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BEHAVIOR AND PREY OF NESTING RED-SHOULDERED HAWKS IN SOUTHWESTERN OHIO
Dykstra, C. R., J. L. Hays, M. M. Simon, AND F B. Daniel. BEHAVIOR AND PREY OF NESTING RED-SHOULDERED HAWKS IN SOUTHWESTERN OHIO. JOURNAL OF RAPTOR RESEARCH 37(3):237-246, (2003).
This project has three overall goals: 1) To develop efficacious methods for quantitative assessment of riparian resources at a both local and watershed scales; 2) to examine land use elements, at various scales as regulators of both water quality and biological integrity in freshwater streams, and 3) to elucidate the potential of riparian corridors to ameliorate various stressor impacts from the surrounding catchment.
-FY00 Activities The field sampling conducted in the first year will be repeated for all of the sub-watershed sites in the second year. Using the sub-watershed boundaries determined via the hydrologic models the landscape metrics for each sub-watershed will be developed. Likewise the high resolution land cover data for the riparian corridors will be developed from the digitized aerial photography.
-FY01 Activities The field sampling conducted in the years one and two will be repeated for all of the sub-watershed sites in year three. The field data from all three years will be combined to develop the indices of water quality and biotic integrity for the sub-watersheds. The stream quality and land cover data from the watershed catchment area and the riparian corridor will be correlated using a series of step-wise, multistage, linear regression models. Individual features of stream quality will be related to various riparian land cover parameters and other land use elements in the watershed as a whole. Statistical analysis will be completed.
-FY02 Activities Final reports and manuscripts for submission to the peer reviewed scientific literature will be prepared.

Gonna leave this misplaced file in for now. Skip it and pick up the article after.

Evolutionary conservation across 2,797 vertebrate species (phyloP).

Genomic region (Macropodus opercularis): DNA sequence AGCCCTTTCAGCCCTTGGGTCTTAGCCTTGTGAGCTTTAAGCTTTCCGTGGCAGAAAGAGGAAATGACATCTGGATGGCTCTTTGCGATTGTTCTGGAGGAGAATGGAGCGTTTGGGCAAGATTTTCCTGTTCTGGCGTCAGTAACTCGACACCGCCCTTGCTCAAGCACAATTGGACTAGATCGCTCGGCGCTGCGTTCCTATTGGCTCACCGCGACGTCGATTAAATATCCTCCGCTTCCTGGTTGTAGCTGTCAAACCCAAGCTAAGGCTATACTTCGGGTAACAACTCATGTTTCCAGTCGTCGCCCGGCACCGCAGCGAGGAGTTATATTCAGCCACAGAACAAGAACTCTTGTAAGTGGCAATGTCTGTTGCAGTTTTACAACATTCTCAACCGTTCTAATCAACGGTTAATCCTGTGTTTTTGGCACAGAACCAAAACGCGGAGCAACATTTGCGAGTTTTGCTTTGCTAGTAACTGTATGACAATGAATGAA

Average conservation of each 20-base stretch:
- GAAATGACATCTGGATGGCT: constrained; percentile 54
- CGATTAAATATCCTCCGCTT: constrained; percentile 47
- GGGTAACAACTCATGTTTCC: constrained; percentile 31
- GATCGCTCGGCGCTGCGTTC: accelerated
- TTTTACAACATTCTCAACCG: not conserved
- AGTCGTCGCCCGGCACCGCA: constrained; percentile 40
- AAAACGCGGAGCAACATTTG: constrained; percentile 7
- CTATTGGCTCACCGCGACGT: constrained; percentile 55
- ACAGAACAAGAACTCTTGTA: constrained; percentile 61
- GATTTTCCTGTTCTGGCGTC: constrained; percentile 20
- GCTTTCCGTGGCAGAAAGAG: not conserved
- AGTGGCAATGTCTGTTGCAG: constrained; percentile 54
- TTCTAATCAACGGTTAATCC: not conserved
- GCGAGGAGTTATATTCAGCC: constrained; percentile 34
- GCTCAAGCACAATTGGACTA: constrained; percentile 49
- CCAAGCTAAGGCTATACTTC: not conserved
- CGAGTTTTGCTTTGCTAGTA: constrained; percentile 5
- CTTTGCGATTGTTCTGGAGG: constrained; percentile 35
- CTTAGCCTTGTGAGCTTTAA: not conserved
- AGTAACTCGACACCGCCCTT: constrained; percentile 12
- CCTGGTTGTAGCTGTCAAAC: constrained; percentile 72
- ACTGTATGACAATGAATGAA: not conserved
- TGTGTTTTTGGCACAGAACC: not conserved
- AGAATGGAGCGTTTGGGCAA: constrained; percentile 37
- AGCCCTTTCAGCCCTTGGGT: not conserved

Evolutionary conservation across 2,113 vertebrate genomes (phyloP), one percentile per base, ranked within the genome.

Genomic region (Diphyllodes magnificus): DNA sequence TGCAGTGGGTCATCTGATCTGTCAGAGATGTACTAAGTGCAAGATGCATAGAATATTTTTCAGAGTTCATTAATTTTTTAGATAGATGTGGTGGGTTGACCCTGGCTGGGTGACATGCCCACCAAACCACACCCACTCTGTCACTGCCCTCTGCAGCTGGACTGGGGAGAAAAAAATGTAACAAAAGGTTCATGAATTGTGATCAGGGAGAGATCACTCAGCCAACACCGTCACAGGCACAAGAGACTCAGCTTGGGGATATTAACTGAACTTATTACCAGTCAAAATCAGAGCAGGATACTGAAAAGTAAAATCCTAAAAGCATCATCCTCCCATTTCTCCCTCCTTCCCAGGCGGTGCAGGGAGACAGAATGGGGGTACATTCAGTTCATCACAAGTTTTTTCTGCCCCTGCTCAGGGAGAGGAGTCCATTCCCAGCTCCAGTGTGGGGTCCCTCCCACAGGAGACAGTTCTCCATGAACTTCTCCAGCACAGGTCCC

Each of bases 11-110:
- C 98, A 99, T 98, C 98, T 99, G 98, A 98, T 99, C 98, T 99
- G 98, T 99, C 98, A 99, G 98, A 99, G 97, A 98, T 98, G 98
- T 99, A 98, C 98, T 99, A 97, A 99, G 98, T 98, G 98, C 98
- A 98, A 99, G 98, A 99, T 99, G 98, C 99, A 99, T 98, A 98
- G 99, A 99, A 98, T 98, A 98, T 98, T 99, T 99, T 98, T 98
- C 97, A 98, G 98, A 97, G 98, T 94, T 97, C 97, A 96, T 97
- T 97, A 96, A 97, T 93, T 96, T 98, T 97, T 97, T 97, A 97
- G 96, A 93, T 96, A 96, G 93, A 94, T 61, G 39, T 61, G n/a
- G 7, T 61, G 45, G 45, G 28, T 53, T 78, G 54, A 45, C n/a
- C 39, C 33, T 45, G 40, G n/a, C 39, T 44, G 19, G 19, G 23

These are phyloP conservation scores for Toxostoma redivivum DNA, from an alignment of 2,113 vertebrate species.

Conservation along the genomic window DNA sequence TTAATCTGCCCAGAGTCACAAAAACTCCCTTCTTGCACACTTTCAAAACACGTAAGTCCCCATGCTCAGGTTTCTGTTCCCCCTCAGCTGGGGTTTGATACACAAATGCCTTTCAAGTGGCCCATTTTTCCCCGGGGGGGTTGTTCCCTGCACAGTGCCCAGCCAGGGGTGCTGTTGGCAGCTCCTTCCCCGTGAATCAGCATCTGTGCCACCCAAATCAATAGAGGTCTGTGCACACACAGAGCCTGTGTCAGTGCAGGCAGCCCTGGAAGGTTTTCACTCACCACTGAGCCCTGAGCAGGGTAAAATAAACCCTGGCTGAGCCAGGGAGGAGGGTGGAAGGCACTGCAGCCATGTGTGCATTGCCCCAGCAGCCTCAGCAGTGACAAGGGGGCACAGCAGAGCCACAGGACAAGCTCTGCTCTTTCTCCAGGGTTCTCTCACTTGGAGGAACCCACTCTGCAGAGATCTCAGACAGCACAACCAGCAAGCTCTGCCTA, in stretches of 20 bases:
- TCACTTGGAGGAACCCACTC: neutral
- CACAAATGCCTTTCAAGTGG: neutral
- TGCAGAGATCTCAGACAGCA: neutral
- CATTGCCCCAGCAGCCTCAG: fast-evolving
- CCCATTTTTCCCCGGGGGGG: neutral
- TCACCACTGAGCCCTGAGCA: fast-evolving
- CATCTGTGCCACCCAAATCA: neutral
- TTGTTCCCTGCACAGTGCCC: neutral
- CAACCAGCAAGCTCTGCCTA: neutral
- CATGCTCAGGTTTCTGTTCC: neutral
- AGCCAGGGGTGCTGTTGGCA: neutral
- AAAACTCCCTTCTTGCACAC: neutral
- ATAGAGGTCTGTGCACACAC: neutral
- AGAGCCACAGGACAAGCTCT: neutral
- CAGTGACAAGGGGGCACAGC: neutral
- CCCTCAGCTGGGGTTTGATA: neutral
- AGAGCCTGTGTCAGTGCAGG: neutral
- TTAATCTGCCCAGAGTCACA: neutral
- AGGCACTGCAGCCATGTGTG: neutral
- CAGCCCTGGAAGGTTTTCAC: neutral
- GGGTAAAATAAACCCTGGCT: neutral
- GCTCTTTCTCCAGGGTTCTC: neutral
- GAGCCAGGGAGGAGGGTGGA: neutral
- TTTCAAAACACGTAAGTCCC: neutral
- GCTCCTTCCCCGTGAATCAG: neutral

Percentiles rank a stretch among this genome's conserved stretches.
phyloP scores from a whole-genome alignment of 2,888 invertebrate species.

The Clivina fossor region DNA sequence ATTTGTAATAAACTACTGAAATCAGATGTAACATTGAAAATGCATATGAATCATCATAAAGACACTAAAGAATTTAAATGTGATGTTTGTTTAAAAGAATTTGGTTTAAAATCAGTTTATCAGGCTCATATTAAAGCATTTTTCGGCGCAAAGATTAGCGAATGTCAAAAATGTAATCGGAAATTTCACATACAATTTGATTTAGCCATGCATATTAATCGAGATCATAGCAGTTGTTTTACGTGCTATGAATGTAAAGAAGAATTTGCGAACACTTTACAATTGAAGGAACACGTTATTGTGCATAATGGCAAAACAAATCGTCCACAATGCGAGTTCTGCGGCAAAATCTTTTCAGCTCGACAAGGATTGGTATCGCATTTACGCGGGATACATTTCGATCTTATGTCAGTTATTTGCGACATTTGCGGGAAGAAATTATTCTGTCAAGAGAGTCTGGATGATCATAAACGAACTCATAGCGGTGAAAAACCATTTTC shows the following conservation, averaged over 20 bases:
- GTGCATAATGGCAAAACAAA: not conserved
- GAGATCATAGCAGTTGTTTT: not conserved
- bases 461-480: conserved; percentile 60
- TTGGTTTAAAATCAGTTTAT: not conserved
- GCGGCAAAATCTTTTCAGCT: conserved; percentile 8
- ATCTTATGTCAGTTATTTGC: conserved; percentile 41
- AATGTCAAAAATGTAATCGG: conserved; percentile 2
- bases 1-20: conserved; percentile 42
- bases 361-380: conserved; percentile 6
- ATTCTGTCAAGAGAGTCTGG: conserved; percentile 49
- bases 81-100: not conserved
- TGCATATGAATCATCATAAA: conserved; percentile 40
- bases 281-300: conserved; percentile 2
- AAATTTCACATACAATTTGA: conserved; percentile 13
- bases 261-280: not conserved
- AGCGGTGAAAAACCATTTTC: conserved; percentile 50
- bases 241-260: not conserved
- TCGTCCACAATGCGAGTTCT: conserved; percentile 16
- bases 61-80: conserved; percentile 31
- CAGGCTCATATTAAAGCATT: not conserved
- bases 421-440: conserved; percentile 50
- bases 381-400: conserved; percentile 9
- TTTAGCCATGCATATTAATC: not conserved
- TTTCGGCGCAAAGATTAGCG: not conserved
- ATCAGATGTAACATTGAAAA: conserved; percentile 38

We used direct observations to quantify prey types, prey delivery rate, and adult and nestling behavior at nests of Red-shouldered Hawks (Buteo lineatus) in suburban southwestern Ohio. Twenty-one nests were observed for a total of 256 hr in 1997-2001. Small mammals made up the largest percentage of the identified prey (31.5%), followed by reptiles (22.7%), invertebrates (18.8%), amphibians (17.7%), birds (6.9%) and fish (2.5%). Season-long prey delivery rate averaged 3.5 +/- 0.6 prey items delivered per 4-hr observation period, or 116 +/- 19 g biomass delivered per 4-hr observation period. Weekly prey delivery rate showed no correlation with the age of the nestlings (p > 0.05). Adult attendance at the nest and time adults spent brooding nestlings both were negatively correlated with nestling age (P < 0.05). Time adults spent feeding nestlings was negatively correlated with nestling age (r2 - 0.92, P - 0.002), while time nestlings spent feeding themselves was positively correlated with nestling age (r2 - 0.92, P = 0.003). These data may serve as a baseline for assessing prey delivery rates and behavior of populations of Red-shouldered Hawks throughout the lower Midwest.
Record Details:Record Type: DOCUMENT (JOURNAL/PEER REVIEWED JOURNAL)
Organization:U.S. ENVIRONMENTAL PROTECTION AGENCY
OFFICE OF RESEARCH AND DEVELOPMENT
NATIONAL EXPOSURE RESEARCH LABORATORY
ECOLOGICAL EXPOSURE RESEARCH DIVISION
ENVIRONMENTAL CONTAMINANT CHARACTERIZATION BRANCH